Two things were evident amid the fusillades of confetti and extended glad-handing at last week’s endorsement of gubernatorial candidate Gavin Newsom by the politically powerful California Nurses Assn.
One was the importance of timing. The other was the impact of vengeance.
It looked, as the lieutenant governor said, like an election night celebration — a hotel ballroom littered with bits of paper lofting skyward, shrieks of approval at everything Newsom said, 35 minutes of adulation and picture-taking from the mostly female audience he waded into after his speech.
And all for a race that will not be decided until November 2018.
Right after those theatrics, however, the matter of timing arose in the most horrific way, as news spread of the mass shooting at a holiday party in San Bernardino. As Newsom spoke to reporters, authorities in the Inland Empire desperately searched for the attackers.
“What more evidence do you need that we need to step it up as it relates to gun safety in the state?” Newsom asked. “It’s just unacceptable what’s going on in this country, and California needs to lead the way. … Today’s tragedy just reinforces the imperative to not wait around for Congress to do their job — but for this state to do its job.”
By that he meant approving a measure he’s pushing for the 2016 ballot that would, among other things, outlaw possession of large ammunition magazines and require background checks on any ammunition. He announced the measure one month ago.
Newsom’s political image has been built on taking early and controversial positions, as he did with his support for same-sex marriage at a time most Democratic elected officials ran from it, and then seeing events confirm his view. When it came to marriage equality, confirmation came in the Supreme Court’s validation of the right 11 years after Newsom pushed it as mayor of San Francisco.
When it comes to guns, Wednesday’s bloodshed potentially positioned Newsom ahead of the pack again. And again it was on an issue that will put Newsom in the ring with moneyed opponents — in this case the National Rifle Assn. On Friday, in an early demonstration, he sent out a fundraising pitch blistering Congress for spurning new gun measures in deference to the NRA.
Aggressively confronting an enemy like that is, in political terms, not a bad place to be in a Democratic state as the 2018 election nears. (The alternative came via Atty. Gen. Kamala Harris, a candidate for U.S. Senate in 2016, who demonstrated far more caution. She waited a day to issue a statement that simply highlighted her office’s plan to work with authorities and offered prayers for the victims, saying nothing about guns or terrorism.)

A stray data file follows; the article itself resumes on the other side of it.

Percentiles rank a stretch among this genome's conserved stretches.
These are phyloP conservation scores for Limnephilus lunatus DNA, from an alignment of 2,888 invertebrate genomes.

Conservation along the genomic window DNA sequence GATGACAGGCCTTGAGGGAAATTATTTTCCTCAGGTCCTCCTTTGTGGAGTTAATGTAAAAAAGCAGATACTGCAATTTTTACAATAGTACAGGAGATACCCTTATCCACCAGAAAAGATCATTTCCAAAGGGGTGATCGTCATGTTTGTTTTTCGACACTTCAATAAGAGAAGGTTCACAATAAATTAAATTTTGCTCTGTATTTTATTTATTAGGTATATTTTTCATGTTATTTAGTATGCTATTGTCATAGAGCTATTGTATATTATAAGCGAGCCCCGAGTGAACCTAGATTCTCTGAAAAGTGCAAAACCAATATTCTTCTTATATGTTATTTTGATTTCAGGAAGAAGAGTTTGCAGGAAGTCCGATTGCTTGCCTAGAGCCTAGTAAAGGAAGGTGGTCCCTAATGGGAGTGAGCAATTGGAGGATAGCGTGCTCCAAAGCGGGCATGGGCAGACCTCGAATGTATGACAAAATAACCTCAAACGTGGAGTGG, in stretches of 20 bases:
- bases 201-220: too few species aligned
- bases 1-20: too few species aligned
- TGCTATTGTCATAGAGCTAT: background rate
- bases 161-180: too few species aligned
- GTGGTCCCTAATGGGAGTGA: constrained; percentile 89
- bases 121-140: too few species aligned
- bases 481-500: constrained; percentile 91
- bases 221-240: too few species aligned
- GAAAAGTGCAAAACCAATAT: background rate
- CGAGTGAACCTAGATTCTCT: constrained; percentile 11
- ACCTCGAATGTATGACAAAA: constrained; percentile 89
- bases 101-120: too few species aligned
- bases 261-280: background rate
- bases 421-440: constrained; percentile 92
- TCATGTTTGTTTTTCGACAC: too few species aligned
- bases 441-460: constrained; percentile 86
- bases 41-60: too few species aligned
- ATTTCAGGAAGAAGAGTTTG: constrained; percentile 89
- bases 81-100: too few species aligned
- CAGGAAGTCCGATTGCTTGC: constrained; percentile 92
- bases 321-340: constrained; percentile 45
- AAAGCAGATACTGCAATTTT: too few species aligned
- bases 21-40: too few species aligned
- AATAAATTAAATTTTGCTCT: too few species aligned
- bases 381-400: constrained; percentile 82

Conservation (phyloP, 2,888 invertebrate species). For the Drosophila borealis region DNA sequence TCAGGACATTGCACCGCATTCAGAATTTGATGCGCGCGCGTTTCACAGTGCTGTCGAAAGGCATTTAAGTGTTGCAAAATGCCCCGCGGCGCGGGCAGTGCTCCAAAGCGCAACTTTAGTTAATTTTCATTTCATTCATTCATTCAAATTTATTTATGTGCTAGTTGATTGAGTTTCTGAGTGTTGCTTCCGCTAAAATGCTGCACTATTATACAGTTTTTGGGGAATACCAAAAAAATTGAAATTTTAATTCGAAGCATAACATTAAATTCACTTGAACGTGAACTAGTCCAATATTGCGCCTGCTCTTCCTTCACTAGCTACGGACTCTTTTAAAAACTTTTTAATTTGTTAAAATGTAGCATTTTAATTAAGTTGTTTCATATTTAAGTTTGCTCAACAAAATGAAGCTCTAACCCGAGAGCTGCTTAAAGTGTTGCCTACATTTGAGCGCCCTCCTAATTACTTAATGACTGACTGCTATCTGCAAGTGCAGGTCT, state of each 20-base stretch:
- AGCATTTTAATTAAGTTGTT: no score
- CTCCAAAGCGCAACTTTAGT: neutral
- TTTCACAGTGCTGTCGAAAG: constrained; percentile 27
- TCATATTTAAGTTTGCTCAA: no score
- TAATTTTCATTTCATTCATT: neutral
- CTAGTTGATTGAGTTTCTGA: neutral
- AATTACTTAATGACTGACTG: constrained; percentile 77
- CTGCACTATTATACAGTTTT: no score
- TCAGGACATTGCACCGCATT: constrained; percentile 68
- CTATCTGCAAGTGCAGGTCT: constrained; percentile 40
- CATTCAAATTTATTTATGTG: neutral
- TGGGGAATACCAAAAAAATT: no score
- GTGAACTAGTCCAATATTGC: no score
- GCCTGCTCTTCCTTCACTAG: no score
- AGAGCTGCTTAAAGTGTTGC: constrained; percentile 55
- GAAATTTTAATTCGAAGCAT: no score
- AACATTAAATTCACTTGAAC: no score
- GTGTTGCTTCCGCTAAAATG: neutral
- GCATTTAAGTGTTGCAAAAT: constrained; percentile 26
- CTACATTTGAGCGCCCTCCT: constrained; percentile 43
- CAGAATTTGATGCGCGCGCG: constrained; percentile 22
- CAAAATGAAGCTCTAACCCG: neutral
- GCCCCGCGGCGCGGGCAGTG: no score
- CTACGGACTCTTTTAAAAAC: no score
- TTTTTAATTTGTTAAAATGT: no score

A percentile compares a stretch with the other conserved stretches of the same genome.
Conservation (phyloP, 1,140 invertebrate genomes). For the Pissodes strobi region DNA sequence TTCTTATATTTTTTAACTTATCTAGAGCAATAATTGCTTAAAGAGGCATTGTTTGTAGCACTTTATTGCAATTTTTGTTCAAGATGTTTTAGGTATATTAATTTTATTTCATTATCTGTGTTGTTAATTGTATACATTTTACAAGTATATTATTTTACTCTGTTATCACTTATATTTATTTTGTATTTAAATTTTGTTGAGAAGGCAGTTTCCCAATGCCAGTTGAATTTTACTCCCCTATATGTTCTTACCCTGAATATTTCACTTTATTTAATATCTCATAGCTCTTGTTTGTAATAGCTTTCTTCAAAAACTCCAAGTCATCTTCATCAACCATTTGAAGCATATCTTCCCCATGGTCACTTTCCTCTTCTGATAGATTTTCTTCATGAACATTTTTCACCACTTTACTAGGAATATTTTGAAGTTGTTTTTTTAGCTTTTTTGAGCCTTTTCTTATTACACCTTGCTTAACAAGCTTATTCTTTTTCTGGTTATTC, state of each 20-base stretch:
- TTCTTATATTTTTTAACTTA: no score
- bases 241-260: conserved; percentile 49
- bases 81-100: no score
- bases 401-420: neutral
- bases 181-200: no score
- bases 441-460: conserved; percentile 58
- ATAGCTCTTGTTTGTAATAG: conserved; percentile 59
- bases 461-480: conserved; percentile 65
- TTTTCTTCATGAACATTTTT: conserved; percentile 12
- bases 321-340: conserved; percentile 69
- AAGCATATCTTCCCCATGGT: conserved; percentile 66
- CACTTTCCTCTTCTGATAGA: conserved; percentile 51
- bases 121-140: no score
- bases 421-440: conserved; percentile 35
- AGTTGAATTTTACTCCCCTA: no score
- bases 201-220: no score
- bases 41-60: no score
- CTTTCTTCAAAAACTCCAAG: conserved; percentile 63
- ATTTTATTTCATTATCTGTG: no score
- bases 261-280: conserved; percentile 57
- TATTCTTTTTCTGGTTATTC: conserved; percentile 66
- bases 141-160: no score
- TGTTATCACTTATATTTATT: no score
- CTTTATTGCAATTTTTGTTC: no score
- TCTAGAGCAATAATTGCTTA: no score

If the gun control measure makes the November ballot and wins, Newsom would be in the spotlight — and on the side of a majority of voters — just as attention turns to the 2018 races. That sort of timing is advantageous, and only partly in a candidate’s control.
So is vengeance on the part of allies. That, too, surfaced at the nurses-Newsom love fest.
In an interview after the event, RoseAnn DeMoro, executive director of the association, was blunt. Yes, the group loves Newsom, in large part because as mayor he pushed and signed into existence universal healthcare for city residents. His support for raising the minimum wage statewide and his gay-rights stance also appeals to the group.
But in making their exceedingly early endorsement, the nurses were sending a message to a potential Newsom opponent, former Los Angeles Mayor Antonio Villaraigosa. Like other labor groups, the nurses have not forgiven him for his battles with teachers unions.
“Extremely disappointed in him. He violated our trust,” DeMoro said of Villaraigosa. “For us it goes to character. You have to be consistent. He has violated our trust.”
Substantial numbers of voters — and wealthy donors — side with Villaraigosa on education and pension reform, the issues that angered organized labor. But the nurses group has repeatedly demonstrated its statewide power, playing a huge role in quashing Gov. Arnold Schwarzenegger’s proposed budget measures and later tormenting the 2010 Republican candidate for governor, Meg Whitman.
The field is far from set; Newsom is the only announced candidate. Besides Villaraigosa, state treasurer John Chiang, billionaire Democratic donor Tom Steyer and former gubernatorial candidate Steve Westly are looking at running. The nurses had a message for them, too.
“I think it would be foolish of anyone on the progressive side to get in” and challenge Newsom, DeMoro said, calling the lieutenant governor “a natural progression from Jerry Brown.”
“Jerry stabilized the state,” she said, “and Gavin will build on that, in a very dramatic way.”
He may not, of course. Newsom may be “bold, bold, bold,” as DeMoro put it, but Californians sometimes shy from that. They tend to lean instead to the candidate they see as best apt to keep the state on the right track.
In Brown, the state now has a governor who has seemed to crack the code. His effort to force the state budget process into something resembling normalcy — without the theatrics of his predecessor, Schwarzenegger — has made him popular despite his affection for askance pursuits like the bullet train.
With a presence that hews toward drama and a policy bent, Newsom seems intent on essentially synthesizing the two approaches. Mark Baldassare, the executive director of the Public Policy Institute of California, noted that a poll it released last week showed competing voter desires for experience and freshness.
“What might be appealing about him, at this part of the political cycle, is that he’s kind of a combination of both of those things,” Baldassare said.